U.S. GEOLOGICAL SURVEY
Open-File Report 02-394
Analyses of the benthic community structure over a 26-year period show
that changes in the community have occurred concurrent with reduced concentrations
of metals in the sediment and in the tissues of the biosentinal clam Macoma
balthica from the same area. The community has shifted from being dominated
by several opportunistic species to a community where the species are more
similar in abundance, a pattern that could be indicative of a more stable
community that is subjected to less stress. In addition, two of the
opportunistic species (Ampelisca abdita and Streblospio benedicti) that
brood their young and live on the surface of the sediment in tubes have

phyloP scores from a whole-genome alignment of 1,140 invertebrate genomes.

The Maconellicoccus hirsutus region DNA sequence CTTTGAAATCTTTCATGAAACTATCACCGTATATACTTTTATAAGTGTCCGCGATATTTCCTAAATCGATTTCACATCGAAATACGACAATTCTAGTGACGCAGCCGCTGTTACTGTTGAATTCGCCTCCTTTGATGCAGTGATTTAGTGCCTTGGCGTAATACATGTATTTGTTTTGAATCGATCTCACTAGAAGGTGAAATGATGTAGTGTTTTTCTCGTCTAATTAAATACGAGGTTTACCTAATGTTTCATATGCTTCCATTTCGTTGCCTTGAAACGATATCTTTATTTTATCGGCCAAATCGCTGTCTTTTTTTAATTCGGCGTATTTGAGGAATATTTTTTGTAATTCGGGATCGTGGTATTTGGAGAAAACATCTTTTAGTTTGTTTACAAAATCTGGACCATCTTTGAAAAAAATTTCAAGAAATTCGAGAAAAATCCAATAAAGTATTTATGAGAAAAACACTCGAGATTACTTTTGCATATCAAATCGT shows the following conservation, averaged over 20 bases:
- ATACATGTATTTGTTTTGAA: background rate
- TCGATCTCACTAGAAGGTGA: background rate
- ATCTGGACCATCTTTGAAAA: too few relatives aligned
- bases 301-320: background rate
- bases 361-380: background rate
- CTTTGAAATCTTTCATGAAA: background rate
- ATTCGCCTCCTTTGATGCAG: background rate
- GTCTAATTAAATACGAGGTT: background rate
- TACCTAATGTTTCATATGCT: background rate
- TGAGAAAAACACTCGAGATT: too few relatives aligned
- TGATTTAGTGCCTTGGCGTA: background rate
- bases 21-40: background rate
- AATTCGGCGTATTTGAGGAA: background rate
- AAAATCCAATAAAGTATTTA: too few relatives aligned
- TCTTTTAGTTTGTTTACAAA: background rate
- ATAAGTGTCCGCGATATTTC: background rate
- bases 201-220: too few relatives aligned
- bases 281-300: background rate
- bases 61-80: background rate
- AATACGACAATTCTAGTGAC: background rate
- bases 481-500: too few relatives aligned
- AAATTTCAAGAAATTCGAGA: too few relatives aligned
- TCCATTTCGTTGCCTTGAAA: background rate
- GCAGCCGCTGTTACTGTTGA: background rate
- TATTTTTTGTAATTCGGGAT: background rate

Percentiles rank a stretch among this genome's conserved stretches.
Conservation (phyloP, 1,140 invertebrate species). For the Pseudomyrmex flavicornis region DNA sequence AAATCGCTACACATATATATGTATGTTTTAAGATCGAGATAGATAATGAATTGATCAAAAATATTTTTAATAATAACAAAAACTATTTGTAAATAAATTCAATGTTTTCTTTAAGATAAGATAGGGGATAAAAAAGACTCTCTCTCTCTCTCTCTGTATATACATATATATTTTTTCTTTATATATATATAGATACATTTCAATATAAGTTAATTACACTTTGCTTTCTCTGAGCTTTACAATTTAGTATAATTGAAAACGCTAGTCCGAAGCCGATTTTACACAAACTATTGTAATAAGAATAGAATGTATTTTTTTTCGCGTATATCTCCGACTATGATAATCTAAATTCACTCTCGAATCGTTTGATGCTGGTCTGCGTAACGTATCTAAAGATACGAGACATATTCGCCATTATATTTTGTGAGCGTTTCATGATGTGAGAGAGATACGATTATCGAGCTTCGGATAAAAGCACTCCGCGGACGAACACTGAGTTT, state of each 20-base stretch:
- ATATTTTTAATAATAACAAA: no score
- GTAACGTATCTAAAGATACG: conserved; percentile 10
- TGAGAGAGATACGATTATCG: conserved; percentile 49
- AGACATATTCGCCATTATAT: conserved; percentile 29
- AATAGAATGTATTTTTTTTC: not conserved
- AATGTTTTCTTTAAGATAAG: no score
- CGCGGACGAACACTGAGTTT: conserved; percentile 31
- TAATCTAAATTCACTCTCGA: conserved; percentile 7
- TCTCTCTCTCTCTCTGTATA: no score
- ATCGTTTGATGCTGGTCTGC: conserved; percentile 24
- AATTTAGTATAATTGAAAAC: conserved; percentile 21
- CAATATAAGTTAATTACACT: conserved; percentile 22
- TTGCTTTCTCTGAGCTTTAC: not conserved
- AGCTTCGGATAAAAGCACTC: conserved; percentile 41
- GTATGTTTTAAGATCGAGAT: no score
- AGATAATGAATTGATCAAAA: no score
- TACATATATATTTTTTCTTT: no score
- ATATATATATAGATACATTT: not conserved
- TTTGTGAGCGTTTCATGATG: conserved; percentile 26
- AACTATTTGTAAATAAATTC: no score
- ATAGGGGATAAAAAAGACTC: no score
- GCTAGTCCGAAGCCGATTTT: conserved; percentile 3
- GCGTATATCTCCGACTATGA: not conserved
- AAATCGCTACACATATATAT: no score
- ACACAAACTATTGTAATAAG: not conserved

shown a continual decline in dominance coincident with the decline in metals.
Heteromastus filiformis, a subsurface polychaete worm that lives in the
sediment, consumes sediment and organic particles residing in the sediment,
and reproduces by laying their eggs on or in the sediment has shown a concurrent
increase in dominance. These changes in species dominance reflect
a change in the community from one dominated by surface dwelling, brooding
species to one with species with varying life history characteristics.
Analysis of the reproductive activity of Macoma balthica shows increases
in reproductive activity concurrent with the decline in metal concentrations
in the tissue of this organism. Reproductive activity is presently
stable with almost all animals reproducing during the two reproductive seasons
(spring and fall) of most years.
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Link to Appendix 1 Palo Alto Benthic Community (Excel File, 0.26 MB)
Link to Appendix 2 Palo Alto Macoma balthica Reproduction (Excel File, 0.04 MB)
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